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Metals in plants?

  1. Feb 17, 2007 #1
    I heard that it's good to put metals like steel in the soil in which the plants grow in. Is that true? How does it help the plant? Does it act like a source of minerals?
     
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  3. Feb 17, 2007 #2

    Moonbear

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    Minerals are metals. But, I'm not sure they'd be in any useable form in something like steel. Where did you hear that?

    The best approach is to have your soil tested, and then use minerals, fertilizers, etc., to adjust the balance of nutrients to what is appropriate for the plants you want to grow. The nutrients that one plant requires in high concentration may kill off another plant, so it's best to check on the requirements for the types of plants you're trying to grow. If you're growing multiple types of plants together (such as in landscaping), you should check that they are compatible for the same soil types, and that your soil meets those requirements. If you have knowledgeable employees at your local gardening center, they can help with that, as can your county agricultural extension office (if you're in the US). Both are also good resources for finding out what types of plants will grow easily in your climate, and which will require a lot of extra care.
     
  4. Feb 17, 2007 #3
    From my uncle (a novice). Are nails made from steel? Steel is just iron. Do plants need large quantities of iron?
     
  5. Feb 17, 2007 #4
    Try putting a small hole in a tree and inserting a peice of copper wire hehe. :devil:
     
  6. Feb 18, 2007 #5
    What would that do?
     
  7. Feb 19, 2007 #6

    Ouabache

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    Steel won't do very much towards benefiting plant health.
    Here is a nice general listing of nutrients required by plants. You will see that iron (Fe), the largest component of steel, is a micronutrient and needed only in very small quantities. Same goes for copper (Cu). Best absorption is via the roots.

    Bio-availability of these nutrients will vary depending on such variables as soil pH, soil texture, moisture & temperature.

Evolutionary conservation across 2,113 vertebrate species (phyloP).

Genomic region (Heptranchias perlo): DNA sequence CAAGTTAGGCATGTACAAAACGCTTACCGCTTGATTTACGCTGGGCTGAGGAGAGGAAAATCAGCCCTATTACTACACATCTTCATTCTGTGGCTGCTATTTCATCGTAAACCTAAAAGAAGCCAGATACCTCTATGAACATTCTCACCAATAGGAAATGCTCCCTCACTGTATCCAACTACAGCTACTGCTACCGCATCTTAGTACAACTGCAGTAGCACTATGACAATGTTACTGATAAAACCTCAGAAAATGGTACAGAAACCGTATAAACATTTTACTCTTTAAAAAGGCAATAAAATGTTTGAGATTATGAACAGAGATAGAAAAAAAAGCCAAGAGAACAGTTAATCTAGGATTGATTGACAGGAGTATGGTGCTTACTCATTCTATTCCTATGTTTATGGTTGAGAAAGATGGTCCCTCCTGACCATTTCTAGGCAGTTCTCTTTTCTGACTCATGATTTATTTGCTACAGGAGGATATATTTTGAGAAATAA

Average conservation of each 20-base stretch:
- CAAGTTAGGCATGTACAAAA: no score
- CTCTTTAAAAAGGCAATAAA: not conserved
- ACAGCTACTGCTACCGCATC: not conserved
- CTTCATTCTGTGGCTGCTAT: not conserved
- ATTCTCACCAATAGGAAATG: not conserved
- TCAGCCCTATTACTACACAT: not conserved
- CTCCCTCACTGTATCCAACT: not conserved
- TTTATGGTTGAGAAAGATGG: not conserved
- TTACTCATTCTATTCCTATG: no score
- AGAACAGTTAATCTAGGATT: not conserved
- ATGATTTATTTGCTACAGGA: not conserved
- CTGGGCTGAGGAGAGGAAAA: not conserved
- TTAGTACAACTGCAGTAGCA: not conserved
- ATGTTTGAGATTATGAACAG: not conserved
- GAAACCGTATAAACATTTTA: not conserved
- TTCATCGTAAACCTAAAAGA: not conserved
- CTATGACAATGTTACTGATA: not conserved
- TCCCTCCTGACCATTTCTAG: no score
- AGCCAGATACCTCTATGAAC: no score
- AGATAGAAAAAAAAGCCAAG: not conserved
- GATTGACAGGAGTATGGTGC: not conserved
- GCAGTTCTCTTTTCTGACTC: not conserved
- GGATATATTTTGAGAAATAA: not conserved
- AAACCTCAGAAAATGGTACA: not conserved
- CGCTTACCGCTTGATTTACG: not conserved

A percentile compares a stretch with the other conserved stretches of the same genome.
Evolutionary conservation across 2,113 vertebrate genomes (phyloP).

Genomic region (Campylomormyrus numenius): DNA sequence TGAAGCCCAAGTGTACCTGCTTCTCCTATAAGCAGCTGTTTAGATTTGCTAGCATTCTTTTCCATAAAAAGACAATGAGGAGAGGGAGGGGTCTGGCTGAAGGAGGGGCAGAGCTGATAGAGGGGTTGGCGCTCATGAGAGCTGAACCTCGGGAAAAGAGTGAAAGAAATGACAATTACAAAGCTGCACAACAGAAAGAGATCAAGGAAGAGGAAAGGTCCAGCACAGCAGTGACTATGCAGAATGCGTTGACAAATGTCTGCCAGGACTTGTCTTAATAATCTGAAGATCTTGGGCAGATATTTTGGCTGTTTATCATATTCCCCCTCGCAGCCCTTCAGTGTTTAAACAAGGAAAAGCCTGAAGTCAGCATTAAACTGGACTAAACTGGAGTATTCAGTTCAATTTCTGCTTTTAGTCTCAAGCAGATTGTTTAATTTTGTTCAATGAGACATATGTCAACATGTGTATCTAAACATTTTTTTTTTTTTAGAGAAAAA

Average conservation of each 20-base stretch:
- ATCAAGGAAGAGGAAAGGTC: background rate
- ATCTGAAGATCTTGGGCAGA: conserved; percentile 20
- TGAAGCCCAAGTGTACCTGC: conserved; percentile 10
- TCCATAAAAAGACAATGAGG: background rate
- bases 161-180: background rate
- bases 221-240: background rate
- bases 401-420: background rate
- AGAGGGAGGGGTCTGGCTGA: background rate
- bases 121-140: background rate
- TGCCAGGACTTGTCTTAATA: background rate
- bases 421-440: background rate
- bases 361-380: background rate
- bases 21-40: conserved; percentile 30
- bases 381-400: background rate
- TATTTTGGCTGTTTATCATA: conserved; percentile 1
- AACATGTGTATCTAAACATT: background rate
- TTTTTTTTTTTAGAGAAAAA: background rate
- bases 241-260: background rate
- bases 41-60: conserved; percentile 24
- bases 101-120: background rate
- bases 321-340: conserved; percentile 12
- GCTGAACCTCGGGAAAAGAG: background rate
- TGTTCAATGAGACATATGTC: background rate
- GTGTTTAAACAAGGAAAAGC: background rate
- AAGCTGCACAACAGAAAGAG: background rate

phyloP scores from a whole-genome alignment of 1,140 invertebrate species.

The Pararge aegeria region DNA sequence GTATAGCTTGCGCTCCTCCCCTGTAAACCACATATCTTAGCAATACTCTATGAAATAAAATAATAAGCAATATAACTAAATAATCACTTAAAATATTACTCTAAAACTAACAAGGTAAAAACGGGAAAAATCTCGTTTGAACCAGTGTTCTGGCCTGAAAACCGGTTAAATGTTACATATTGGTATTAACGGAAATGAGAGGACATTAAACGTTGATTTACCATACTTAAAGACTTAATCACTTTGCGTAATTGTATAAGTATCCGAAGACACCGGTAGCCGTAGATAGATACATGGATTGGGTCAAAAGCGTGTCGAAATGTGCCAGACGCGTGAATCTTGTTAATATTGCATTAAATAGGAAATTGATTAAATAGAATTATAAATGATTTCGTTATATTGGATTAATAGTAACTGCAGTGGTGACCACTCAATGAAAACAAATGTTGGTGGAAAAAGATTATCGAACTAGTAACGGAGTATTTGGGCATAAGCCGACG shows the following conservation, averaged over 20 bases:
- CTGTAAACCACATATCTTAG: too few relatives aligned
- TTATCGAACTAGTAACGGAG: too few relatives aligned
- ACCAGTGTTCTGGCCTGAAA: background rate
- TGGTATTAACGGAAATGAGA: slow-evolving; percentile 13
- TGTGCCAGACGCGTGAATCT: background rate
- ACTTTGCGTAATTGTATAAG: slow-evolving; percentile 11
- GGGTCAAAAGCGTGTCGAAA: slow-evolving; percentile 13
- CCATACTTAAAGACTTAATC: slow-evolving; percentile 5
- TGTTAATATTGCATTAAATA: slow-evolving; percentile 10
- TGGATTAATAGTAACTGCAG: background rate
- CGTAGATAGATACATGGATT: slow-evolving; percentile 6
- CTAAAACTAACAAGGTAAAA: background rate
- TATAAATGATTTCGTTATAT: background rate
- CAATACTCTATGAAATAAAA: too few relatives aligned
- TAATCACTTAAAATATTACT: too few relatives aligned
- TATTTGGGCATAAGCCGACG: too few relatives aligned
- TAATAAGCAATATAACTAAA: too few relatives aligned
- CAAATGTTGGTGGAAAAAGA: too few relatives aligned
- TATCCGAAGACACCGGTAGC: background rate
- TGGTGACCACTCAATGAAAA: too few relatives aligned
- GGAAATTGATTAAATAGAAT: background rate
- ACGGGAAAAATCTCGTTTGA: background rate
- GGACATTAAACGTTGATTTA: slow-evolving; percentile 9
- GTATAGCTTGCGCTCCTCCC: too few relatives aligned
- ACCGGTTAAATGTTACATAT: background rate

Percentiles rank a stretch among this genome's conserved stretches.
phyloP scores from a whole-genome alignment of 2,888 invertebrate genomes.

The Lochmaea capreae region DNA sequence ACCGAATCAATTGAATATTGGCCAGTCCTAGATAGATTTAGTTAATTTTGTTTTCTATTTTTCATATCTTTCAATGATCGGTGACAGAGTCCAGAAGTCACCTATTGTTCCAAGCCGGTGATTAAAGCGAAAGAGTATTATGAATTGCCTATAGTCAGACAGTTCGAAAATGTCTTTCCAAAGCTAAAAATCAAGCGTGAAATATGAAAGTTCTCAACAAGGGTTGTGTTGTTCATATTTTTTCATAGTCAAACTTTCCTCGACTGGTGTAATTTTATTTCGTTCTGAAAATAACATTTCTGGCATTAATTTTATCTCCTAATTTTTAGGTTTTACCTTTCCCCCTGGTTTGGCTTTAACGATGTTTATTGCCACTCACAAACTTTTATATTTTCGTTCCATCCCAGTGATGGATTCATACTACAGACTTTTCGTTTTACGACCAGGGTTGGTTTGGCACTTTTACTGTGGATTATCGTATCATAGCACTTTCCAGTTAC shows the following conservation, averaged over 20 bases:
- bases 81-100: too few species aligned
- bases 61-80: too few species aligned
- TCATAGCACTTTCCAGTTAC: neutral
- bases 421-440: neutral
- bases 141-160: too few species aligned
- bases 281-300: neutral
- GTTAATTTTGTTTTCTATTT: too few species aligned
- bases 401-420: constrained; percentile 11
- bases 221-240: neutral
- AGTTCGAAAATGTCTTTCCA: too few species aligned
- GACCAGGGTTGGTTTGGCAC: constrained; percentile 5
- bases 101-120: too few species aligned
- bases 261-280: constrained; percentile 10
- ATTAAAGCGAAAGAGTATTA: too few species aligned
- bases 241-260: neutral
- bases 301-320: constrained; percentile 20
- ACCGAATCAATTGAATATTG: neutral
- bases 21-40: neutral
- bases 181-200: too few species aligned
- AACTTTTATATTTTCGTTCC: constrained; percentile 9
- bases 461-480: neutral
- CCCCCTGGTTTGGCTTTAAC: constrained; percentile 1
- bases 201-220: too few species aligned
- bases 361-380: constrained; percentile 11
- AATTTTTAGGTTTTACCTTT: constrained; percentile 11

Last edited: Feb 19, 2007
  8. Feb 19, 2007 #7

    jim mcnamara

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    Okay. From the top.

    It is correct to note that some micronutrients can introduced into the plant's environment in some inventive ways. Apple orchards in iron-rich acidic peaty soils sometimes have Zinc deficiency problems. In the 1960's the standard treatment for this was to drive a galvanized (Zinc plated) nail into each tree. Worked great. Sandy coastal plain soils in Eastern Maryland have become deficient in Boron. The solution years ago was to put out small mineral blocks made of borax (as in 20 mule team Boraxo), about 10-20 per acre.

    Now, all of this kind of thing is done commercially through chemigation - adding chemicals to irrigation water.

    Simply adding chunks of iron or cobalt or whatever element strikes your fancy is not a good idea for a variety of reasons. Ouabache mentioned bio-availability, but there are also problems with toxicity, especially when micronutirents are concerned. A little is great, too much is deadly.

    Greenhouses and hydroponic farms use fertilizer products that are part of irrigation - they contain very small amounts of macronutrients like Nitrogen and Potassium, and incredibly tiny amounts of metals like Boron. The fetilizer powder is mixed into the water - it normally has color added so that you don't confuse fresh water with fertilizer water.

    You can do the same at home. These products are already balanced for safe use. And they don't cause plant damage when used per the label.

    No steel.
     
  9. Feb 19, 2007 #8
  10. Feb 20, 2007 #9

    jim mcnamara